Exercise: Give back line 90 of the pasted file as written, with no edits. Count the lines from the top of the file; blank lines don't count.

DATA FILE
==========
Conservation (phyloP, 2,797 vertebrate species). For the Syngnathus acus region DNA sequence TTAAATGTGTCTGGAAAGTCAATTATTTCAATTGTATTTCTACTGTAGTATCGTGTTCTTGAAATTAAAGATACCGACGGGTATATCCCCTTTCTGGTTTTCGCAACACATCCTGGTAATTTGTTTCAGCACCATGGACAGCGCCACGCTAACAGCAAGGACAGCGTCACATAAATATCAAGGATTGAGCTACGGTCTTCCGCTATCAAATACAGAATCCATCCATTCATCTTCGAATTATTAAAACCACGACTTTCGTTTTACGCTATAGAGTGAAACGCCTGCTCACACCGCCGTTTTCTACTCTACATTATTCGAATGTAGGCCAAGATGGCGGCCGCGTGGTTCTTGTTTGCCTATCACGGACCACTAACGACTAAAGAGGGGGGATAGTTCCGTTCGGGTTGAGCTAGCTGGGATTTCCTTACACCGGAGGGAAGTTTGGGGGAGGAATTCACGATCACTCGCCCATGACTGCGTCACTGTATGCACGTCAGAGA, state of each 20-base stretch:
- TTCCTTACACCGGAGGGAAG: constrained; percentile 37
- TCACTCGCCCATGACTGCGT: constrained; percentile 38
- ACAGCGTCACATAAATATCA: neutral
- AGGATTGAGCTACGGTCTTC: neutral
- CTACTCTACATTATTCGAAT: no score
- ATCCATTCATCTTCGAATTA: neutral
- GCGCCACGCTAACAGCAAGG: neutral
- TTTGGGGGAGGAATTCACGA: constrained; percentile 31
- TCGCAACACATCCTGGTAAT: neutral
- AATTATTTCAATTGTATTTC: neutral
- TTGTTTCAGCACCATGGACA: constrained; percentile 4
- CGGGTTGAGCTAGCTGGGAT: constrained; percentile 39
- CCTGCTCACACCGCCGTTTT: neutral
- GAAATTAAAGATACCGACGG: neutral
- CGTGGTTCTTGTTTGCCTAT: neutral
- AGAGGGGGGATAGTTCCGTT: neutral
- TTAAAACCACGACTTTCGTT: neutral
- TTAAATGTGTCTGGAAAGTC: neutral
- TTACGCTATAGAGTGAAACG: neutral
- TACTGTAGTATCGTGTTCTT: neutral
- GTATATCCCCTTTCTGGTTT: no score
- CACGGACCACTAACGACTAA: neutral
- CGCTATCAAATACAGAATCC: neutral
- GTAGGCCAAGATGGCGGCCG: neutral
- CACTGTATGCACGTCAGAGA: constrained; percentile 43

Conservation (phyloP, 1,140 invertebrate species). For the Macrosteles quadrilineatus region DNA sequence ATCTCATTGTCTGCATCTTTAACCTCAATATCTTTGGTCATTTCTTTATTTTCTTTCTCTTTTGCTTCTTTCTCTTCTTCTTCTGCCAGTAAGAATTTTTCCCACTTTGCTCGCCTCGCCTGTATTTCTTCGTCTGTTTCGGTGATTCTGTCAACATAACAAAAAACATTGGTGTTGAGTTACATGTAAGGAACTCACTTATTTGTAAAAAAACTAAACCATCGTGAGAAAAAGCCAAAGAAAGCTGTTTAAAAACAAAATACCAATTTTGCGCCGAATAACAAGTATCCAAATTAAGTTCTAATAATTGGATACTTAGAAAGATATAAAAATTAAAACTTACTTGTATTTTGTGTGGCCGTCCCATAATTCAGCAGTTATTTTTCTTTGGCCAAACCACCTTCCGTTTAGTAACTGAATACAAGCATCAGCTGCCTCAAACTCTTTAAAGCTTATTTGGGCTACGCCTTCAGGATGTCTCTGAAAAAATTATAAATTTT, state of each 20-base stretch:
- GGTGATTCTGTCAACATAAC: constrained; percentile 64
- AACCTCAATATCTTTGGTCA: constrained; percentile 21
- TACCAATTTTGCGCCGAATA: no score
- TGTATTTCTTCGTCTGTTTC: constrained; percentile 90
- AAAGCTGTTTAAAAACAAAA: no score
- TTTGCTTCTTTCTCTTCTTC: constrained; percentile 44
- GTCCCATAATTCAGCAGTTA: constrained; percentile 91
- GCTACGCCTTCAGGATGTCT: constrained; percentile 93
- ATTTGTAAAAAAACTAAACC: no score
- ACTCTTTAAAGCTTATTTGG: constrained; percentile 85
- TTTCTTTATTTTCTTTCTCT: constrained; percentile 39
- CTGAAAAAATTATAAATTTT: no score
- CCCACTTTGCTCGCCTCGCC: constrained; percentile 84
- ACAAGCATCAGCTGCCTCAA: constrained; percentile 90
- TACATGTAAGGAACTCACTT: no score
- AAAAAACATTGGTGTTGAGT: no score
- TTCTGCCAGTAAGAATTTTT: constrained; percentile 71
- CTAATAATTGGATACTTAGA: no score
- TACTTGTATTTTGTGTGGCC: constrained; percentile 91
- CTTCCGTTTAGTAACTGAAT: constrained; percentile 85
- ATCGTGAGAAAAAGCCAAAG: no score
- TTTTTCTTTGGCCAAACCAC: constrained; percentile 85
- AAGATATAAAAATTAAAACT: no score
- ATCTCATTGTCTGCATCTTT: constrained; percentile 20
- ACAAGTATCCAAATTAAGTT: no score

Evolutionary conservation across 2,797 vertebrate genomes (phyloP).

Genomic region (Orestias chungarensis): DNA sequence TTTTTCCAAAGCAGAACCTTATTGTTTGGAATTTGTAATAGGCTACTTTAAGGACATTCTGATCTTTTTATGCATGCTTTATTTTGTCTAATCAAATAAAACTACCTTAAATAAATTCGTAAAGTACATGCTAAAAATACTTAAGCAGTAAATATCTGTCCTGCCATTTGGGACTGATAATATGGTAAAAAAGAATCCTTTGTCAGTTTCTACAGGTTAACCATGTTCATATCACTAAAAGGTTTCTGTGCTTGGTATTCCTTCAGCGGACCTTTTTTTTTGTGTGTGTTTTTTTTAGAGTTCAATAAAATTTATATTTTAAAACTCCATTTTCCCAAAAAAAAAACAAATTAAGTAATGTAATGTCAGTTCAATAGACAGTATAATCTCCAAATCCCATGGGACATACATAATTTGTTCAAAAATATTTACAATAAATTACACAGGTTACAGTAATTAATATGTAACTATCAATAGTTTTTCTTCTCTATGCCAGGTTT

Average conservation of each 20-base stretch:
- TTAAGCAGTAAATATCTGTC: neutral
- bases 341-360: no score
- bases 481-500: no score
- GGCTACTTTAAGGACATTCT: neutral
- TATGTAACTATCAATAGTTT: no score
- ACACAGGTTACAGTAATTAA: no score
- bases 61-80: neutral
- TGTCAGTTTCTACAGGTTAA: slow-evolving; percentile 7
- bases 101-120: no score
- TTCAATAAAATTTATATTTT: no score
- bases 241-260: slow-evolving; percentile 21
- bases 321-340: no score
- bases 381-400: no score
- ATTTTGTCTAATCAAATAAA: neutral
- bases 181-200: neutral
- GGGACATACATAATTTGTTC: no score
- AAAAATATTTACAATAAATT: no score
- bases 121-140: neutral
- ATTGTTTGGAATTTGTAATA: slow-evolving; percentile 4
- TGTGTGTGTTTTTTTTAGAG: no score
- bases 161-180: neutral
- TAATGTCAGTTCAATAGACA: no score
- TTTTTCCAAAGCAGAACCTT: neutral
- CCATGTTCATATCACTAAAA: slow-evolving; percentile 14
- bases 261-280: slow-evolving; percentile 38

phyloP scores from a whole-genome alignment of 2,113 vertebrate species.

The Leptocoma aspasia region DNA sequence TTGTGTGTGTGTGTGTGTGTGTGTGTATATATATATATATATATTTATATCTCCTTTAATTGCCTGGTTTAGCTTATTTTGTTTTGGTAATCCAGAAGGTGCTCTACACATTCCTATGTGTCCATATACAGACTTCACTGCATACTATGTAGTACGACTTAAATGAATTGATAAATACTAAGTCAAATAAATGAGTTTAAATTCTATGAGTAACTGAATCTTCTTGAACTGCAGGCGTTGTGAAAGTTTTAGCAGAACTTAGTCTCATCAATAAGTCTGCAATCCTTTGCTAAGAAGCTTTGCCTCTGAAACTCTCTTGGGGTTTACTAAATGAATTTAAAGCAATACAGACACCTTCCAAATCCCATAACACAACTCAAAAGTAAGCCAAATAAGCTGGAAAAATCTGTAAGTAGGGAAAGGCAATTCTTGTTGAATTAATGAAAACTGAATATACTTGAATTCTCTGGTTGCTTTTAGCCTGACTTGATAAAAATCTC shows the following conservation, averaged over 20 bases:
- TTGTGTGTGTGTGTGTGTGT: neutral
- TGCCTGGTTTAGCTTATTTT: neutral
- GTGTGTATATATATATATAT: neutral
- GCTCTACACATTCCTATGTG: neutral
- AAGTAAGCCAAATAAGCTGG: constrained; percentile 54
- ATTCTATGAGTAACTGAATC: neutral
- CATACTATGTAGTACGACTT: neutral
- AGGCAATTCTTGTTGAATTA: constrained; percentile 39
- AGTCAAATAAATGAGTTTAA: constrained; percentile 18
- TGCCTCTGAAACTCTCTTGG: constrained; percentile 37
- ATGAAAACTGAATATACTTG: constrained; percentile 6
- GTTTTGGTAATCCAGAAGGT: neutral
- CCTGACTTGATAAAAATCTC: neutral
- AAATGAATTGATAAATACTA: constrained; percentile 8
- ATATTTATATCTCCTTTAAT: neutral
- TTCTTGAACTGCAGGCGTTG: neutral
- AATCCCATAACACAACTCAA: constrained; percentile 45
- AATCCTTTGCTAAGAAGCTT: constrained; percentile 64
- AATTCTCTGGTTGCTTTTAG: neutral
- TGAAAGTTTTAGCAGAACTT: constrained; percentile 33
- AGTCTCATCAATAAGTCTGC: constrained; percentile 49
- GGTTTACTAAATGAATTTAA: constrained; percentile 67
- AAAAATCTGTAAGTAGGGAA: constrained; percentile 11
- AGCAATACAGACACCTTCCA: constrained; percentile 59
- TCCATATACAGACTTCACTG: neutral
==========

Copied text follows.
- AGGCAATTCTTGTTGAATTA: constrained; percentile 39